…whatever we look up to, whatever it is we look forward to and whoever it is we’re chasing — to that I say, alright, alright, alright. And then I say, just keep livin’.
It’s a generic statement that illustrates God is “whatever” and “whoever” and, therefore, “alright, alright, alright.” I have yet to read a conservative commentary that points out the many ways this level of ambiguity has eroded our nation’s ability to put faith in the God of our ancestors, let alone have faith in ourselves, both as a free nation and as individuals with free will. But hey, that’s cool; an actor said the G-word on stage and it got captured by social media, which makes it count.
Alright, alright, alright.
1. Lupita Nyong’o’s beautiful acceptance speech
In her very first film role, the newly minted Yale Drama School graduate snagged the role of Patsey, a slave who is regularly raped by a plantation owner. Nyong’o struck exactly the right tone when she said,”It doesn’t escape me for one moment that so much joy in my life is thanks to so much pain in someone else’s,” she said. “And so I want to salute the spirit of Patsey for her guidance.”
Respect was one element that made her speech special; another was the evident excitement on the beaming 31-year-old Kenyan’s face. Nyongo’ was simply adorable, the big star of the evening.
A moment’s reflection is all that should be necessary to convince anybody that our passions are not necessarily engaged by public controversies in proportion to the numerical or statistical importance of the question in hand. The debate over euthanasia and physician assisted suicide (PAS) is deeply impassioned everywhere; but not even the most enthusiastic advocate of euthanasia supposes – at least not yet supposes – that the question will ever affect other than a very tiny percentage of people.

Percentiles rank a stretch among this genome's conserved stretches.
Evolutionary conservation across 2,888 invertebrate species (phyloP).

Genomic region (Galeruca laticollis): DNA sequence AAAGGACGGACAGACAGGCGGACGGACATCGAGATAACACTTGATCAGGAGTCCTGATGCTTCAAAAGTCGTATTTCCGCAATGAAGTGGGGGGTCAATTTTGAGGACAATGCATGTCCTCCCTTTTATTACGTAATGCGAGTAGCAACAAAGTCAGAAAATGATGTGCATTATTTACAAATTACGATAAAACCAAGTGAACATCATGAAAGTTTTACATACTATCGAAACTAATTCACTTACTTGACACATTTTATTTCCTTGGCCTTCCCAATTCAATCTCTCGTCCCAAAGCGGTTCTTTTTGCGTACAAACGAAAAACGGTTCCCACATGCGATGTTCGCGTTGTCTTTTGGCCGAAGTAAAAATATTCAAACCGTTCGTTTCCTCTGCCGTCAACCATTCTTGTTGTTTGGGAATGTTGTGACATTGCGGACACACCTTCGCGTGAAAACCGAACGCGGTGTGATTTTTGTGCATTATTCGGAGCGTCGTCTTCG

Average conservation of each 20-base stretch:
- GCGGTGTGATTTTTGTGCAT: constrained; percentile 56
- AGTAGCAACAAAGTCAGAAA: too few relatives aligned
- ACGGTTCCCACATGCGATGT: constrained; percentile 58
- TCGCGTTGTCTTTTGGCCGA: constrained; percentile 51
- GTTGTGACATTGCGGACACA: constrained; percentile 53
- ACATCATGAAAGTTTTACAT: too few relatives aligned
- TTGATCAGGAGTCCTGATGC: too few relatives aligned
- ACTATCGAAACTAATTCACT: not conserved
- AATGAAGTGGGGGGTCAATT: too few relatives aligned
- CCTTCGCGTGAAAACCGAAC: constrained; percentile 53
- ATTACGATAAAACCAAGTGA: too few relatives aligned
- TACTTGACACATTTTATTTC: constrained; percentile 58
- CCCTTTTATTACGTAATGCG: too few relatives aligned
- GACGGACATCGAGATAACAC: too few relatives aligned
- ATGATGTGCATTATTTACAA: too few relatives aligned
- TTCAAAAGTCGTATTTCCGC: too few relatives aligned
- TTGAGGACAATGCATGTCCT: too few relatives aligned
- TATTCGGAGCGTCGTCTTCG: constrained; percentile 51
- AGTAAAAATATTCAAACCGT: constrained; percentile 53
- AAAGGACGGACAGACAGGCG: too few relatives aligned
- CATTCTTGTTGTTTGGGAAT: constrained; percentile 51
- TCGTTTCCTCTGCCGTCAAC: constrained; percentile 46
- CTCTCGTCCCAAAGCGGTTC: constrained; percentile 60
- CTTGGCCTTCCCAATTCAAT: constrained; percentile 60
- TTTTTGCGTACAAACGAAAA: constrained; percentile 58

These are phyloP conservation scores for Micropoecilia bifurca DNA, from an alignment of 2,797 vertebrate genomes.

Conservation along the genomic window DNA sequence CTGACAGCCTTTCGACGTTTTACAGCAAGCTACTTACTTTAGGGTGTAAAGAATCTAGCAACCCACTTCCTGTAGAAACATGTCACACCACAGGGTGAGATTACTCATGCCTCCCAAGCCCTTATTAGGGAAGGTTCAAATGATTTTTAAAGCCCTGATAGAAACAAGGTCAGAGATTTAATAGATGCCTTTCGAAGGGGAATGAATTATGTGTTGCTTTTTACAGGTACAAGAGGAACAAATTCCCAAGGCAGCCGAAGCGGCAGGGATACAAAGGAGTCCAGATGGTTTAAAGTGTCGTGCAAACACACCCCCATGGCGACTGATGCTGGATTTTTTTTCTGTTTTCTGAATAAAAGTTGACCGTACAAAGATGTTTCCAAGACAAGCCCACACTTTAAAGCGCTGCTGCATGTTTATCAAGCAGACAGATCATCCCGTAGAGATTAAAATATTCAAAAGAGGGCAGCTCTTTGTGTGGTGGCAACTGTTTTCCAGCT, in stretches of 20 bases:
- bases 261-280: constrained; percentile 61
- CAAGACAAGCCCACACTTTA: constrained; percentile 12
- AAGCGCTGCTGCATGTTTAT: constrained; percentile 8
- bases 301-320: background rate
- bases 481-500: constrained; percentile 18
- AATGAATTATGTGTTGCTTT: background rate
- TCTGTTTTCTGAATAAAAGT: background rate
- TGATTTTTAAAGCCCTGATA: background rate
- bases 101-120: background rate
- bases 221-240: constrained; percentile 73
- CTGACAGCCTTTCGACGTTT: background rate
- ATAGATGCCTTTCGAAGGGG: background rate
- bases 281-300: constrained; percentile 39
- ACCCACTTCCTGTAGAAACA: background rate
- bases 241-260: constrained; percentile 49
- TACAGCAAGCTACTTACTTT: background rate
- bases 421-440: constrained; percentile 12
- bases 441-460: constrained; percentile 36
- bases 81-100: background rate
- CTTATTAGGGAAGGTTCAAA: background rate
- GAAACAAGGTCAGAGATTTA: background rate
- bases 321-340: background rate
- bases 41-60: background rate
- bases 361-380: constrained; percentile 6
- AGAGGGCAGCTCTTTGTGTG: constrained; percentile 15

The fact is that man is an animal that quarrels over symbols, and euthanasia is as much a matter of symbolic as of practical importance. How else are we to explain the fact, cited in an article in a recent edition of The Lancet about the new Belgian law extending the benefits of euthanasia to children, that there have been dozens of bills before the Belgian parliament desiring either to extend or to limit the scope of the current euthanasia legislation?
Reading the article and the articles to which it was linked, I came across two statements, one startling and the other importantly revealing. The starting fact was the following:
Recent studies have shown that the proportion of deaths that are the result of euthanasia or PAS in Oregon, USA as a whole, and The Netherlands, are 0.09%, 0.4%, and 3.4%, respectively.
Assuming this to be no misprint, why should the rate of physician assisted suicide be more than four times higher in the United States as a whole than in Oregon, which is one of only four states (with a total of only 5 percent of the US population between them) to permit it? Is it under-reported in Oregon? Is it carried out surreptitiously and illegally elsewhere? Are all the figures so inexact as to be virtually bogus? And if they are bogus, what does that tell us about the whole matter?
Another question is why there should be nearly forty times as many deaths by euthanasia and PAS as there are in Oregon. Is unbearable end-of-life suffering forty times more frequent in Amsterdam than in Portland? This is prima facie most unlikely. The pattern of disease in most western countries in very similar, and both in Oregon and the Netherlands cancer is by far the most common cause of requests for easeful death. Is there something sinister in the disparity?
We had some requests for more Beatles covers from our fans, and because we love our listeners, we honor those requests. PJ Lifestyle’s own David Forsmark reminded me of one I had forgotten. Here’s DC Talk’s take on “Help!”